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Scroll (art)

From Wikipedia, the free encyclopedia

The scroll in art is an element of ornament and graphic design featuring spirals and rolling incomplete circle motifs, some of which resemble the edge-on view of a book or document in scroll form, though many types are plant-scrolls, which loosely represent plant forms such as vines, with leaves or flowers attached. Scrollwork is a term for some forms of decoration dominated by spiralling scrolls, today used in popular language for two-dimensional decorative flourishes and arabesques of all kinds, especially those with circular or spiralling shapes.

Band of running scroll decoration on the 12th-century Indian Hoysaleswara Temple
Chinese plate, Jingdezhen, 1271–1368, with three zones of scrolls with flowers
Austrian inhabited scroll frieze, 1890s
The "Tellus Panel" from the Ara Pacis, Rome, c. 27 AD. A spreading scrollwork panel below, scrolling forms coming off a straight stem in the side panels, and a border band of meanders below the figures.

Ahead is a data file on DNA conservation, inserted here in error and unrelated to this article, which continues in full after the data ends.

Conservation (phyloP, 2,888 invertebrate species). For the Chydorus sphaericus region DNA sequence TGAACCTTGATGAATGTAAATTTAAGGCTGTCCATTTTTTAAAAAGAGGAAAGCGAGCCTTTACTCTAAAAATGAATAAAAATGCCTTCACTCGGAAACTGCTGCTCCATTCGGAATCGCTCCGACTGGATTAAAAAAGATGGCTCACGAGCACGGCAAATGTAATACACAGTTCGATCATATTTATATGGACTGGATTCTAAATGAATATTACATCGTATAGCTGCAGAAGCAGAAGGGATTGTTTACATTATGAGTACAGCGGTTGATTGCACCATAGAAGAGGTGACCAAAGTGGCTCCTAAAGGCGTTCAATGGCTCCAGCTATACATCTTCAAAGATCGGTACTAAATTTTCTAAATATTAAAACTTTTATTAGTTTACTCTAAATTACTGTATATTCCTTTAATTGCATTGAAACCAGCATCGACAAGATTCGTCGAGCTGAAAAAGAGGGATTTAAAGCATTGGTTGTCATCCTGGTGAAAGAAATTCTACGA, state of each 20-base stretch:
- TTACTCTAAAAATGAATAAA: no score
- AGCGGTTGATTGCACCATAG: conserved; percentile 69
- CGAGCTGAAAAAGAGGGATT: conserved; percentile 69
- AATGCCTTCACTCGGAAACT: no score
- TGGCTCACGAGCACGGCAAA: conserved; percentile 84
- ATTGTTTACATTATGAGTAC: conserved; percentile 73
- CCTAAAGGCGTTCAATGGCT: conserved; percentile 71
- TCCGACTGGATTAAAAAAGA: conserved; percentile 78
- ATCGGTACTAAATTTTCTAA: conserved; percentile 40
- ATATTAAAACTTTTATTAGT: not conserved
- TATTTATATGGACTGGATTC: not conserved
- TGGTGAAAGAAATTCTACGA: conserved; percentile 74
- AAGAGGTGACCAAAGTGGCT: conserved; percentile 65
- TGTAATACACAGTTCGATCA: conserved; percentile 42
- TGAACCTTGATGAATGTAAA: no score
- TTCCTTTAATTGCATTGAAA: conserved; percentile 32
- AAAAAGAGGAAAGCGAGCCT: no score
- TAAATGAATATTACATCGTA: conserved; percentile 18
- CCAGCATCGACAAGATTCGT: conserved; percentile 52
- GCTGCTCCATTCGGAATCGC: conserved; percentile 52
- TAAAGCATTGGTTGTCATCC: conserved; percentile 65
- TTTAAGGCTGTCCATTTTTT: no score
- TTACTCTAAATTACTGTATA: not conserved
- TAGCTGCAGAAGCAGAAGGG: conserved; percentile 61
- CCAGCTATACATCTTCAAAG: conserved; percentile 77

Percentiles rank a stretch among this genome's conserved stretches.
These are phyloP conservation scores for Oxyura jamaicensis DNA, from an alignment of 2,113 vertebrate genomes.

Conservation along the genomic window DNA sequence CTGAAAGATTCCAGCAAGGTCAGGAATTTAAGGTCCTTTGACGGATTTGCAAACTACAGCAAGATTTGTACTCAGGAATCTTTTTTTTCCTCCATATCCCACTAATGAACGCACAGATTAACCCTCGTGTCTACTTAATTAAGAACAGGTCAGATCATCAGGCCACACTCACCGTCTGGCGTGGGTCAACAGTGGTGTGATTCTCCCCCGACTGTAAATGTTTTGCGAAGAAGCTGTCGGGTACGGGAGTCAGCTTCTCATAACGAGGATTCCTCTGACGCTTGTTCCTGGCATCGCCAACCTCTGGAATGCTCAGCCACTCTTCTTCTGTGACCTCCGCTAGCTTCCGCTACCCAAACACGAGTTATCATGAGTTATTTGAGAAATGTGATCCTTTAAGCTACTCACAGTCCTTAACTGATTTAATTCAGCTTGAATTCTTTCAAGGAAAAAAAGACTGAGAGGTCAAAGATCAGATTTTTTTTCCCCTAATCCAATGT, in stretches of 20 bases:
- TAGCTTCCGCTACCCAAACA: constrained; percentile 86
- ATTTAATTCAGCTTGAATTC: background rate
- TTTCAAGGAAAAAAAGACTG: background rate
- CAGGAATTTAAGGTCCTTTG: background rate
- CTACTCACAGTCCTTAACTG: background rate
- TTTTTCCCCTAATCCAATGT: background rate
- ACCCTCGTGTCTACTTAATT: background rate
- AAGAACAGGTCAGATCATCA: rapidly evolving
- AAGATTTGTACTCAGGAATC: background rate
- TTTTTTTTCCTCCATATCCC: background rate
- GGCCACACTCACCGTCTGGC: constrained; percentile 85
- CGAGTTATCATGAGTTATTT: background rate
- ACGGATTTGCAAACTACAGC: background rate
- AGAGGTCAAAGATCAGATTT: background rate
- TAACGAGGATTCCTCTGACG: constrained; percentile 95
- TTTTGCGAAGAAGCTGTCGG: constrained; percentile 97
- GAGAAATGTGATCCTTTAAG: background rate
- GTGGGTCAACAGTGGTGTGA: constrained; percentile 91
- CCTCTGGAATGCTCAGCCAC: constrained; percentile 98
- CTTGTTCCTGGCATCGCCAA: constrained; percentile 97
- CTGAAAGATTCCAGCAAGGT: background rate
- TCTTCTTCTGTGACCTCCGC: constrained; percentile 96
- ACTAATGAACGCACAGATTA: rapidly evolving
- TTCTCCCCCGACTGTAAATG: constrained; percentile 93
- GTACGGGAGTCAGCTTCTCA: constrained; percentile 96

Examples of one basic form of the scroll, taken from existing monuments.[1] Note the common core element of the heart shaped confronted volutes & stem, highlighted in green.
Key: *E: Ara Pacis, sculpture, c. 27 AD *B: Palazzo Mattei, Rome, stucco relief, 2nd century *D: Lateran, Rome, SS. Rufinus & Secundus, mosaic, 4th century *A: Dome of the Rock, Jerusalem, mosaic, 691-2 *C: San Clemente, Rome, mosaic, c. 1200

Scroll decoration has been used for the decoration of a vast range of objects, in all Eurasian cultures, and most beyond. A lengthy evolution over the last two millennia has taken forms of plant-based scroll decoration from Greco-Roman architecture to Chinese pottery, and then back across Eurasia to Europe. They are very widespread in architectural decoration, woodcarving, painted ceramics, mosaic, and illuminated manuscripts (mostly for borders).

In the usual artistic convention, scrolls "apparently do not succumb to gravitational forces, as garlands and festoons do, or oppose them, in the manner of vertically growing trees. This gives scrolls a relentless power. Even if attached to walls, they are more deeply embedded in the architectural order than the festoon, which are fictitiously hanging on them."[2]